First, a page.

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DIVORCE - WHAT ARE FINANCIAL ANCILLARY RELIEFS?

DIVORCE - WHAT ARE FINANCIAL ANCILLARY RELIEFS

If you and your spouse have agreed to a financial settlement, or if you and your spouse failed to come to an agreement and the court has to make its decision on financial matters, it will be recorded as a binding Court Order. The financial settlement is usually regarding properties, bank accounts, CPF money, investments and maintenance.

The Court Order that deals with financial orders is sometimes recorded as part of an Interim Judgment and sometimes in a Court Order.

The Court Order or Interim Judgment that deals with financial matters is a binding Order issued by the Court and parties must comply with the terms.

Financial settlement are referred to as ‘ancillary relief’ because they are financial relief ‘ancillary’ (or supplementary to) the divorce itself.

If you and your spouse are able to reach an agreement on divorce and agree on issues relating to children and financial matters, then you are entitled to file for a Simplified Uncontested Divorce. The advantage of this is that your divorce case is concluded quickly, you pay substantially less legal fees and there is none of the stress involved as compared to a contested divorce.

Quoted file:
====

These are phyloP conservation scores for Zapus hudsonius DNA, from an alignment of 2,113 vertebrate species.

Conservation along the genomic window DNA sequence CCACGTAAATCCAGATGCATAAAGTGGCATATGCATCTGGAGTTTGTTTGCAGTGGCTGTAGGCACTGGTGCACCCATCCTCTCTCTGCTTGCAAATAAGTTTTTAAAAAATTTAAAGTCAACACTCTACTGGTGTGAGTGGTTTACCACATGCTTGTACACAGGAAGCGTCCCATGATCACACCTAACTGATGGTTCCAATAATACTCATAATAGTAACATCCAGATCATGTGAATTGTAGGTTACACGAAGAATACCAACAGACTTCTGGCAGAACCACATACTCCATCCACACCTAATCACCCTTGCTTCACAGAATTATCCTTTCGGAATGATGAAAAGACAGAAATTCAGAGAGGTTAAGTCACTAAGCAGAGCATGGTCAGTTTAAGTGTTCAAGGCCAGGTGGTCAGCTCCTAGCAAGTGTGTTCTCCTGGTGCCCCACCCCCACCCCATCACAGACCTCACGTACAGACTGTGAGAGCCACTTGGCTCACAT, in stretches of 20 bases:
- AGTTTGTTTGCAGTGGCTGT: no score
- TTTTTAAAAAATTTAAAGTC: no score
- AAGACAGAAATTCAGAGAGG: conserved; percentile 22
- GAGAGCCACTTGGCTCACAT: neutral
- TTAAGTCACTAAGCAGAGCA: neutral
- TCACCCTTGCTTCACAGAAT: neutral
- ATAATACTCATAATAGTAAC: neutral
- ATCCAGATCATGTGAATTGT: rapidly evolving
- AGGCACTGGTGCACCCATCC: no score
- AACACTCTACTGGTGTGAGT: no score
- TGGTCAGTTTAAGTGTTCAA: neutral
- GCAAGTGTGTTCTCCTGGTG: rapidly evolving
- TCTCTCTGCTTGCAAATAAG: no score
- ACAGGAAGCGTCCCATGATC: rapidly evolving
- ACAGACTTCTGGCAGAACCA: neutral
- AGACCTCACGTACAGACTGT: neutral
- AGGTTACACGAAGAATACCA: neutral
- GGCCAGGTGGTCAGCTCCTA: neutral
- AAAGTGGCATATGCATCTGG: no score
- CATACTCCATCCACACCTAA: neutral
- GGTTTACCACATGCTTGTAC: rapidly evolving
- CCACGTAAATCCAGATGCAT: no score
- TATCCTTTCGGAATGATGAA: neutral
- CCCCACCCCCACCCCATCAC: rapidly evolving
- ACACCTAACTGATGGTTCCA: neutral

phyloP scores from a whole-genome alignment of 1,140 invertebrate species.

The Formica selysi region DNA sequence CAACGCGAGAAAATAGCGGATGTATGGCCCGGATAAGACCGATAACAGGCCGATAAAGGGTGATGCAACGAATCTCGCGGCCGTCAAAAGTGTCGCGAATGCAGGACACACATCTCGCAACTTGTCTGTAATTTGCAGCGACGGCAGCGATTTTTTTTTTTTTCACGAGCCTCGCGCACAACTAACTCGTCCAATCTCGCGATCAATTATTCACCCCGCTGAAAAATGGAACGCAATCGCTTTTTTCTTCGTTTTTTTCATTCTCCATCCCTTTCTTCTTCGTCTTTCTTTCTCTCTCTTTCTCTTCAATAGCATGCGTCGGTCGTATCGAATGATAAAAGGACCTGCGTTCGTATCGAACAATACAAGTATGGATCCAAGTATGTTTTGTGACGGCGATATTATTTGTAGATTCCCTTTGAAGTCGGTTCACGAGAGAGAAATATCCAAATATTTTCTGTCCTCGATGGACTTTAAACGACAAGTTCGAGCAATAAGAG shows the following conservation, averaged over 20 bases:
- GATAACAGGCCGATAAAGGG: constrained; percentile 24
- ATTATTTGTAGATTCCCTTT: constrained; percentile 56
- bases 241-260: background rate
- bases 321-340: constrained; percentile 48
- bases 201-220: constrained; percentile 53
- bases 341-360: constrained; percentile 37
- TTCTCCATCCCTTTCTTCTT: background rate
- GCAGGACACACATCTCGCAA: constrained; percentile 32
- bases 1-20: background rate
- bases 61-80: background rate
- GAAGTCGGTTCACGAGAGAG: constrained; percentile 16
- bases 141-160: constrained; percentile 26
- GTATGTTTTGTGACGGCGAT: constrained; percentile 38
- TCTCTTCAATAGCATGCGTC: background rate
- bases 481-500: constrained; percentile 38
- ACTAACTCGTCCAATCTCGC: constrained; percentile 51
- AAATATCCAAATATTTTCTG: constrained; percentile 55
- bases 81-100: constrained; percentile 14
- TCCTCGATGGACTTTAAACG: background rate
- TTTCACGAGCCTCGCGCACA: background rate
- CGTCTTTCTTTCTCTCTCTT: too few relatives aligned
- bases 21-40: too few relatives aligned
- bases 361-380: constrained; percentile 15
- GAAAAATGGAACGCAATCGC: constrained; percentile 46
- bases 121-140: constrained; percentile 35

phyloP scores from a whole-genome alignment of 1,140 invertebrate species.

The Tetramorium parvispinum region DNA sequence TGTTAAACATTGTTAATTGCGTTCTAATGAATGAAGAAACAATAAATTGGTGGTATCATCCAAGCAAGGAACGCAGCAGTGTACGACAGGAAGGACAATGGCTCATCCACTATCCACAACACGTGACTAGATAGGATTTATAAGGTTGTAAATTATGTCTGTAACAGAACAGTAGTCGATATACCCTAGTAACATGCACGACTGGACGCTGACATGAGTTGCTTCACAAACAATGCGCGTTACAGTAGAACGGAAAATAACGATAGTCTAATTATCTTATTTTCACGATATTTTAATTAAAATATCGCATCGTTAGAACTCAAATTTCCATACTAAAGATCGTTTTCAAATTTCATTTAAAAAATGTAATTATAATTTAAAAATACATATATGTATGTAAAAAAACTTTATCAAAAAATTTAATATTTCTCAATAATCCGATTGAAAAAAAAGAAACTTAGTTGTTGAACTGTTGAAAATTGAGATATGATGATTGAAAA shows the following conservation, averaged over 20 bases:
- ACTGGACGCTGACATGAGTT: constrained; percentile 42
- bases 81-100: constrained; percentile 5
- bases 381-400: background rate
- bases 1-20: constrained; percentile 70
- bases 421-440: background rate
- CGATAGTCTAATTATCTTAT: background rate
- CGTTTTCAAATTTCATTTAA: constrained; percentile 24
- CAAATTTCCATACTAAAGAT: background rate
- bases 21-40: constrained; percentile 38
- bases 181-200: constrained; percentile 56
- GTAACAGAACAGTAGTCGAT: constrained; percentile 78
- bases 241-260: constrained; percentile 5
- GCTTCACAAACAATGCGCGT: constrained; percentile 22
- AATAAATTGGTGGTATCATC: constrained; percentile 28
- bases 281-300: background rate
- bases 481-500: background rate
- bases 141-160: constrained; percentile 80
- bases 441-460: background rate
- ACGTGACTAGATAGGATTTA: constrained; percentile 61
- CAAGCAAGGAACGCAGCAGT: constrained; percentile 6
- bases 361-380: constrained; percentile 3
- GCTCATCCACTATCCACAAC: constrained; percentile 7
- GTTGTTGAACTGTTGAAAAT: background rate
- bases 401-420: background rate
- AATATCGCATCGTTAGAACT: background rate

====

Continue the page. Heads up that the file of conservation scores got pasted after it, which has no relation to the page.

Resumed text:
Our fees for a Simplified Uncontested Divorce is either $1,500, $2,500 or $2,900 depending on your situation. See our Uncontested Divorce Fee Packages below.

divorce fixed fees chart

If you and your spouse are unable to reach an agreement, and you file for divorce, the divorce is termed as a “Contested Divorce.” It frequently happens that half way through the Contested Divorce, you and your spouse finally reach an agreement. This agreement will then be recorded as a Court Order.

If you and your spouse are not able to reach an agreement, then the court will make a decision. The court makes it decision on financial matters based on the factors set out in section 112(2) of the Women’s Charter and also based on case law.

Another major factor will be the length of the marriage – the longer the marriage, the greater likelihood that assets will be divided 50-50 even if the wife did not contribute financially to the assets. Generally speaking, marriages which have lasted less than 6 years are considered short. Marriages that have lasted 7 to 14 years are seen as falling into a ‘medium’ category and any marriage which lasted more than 15 years may be considered longer marriages.

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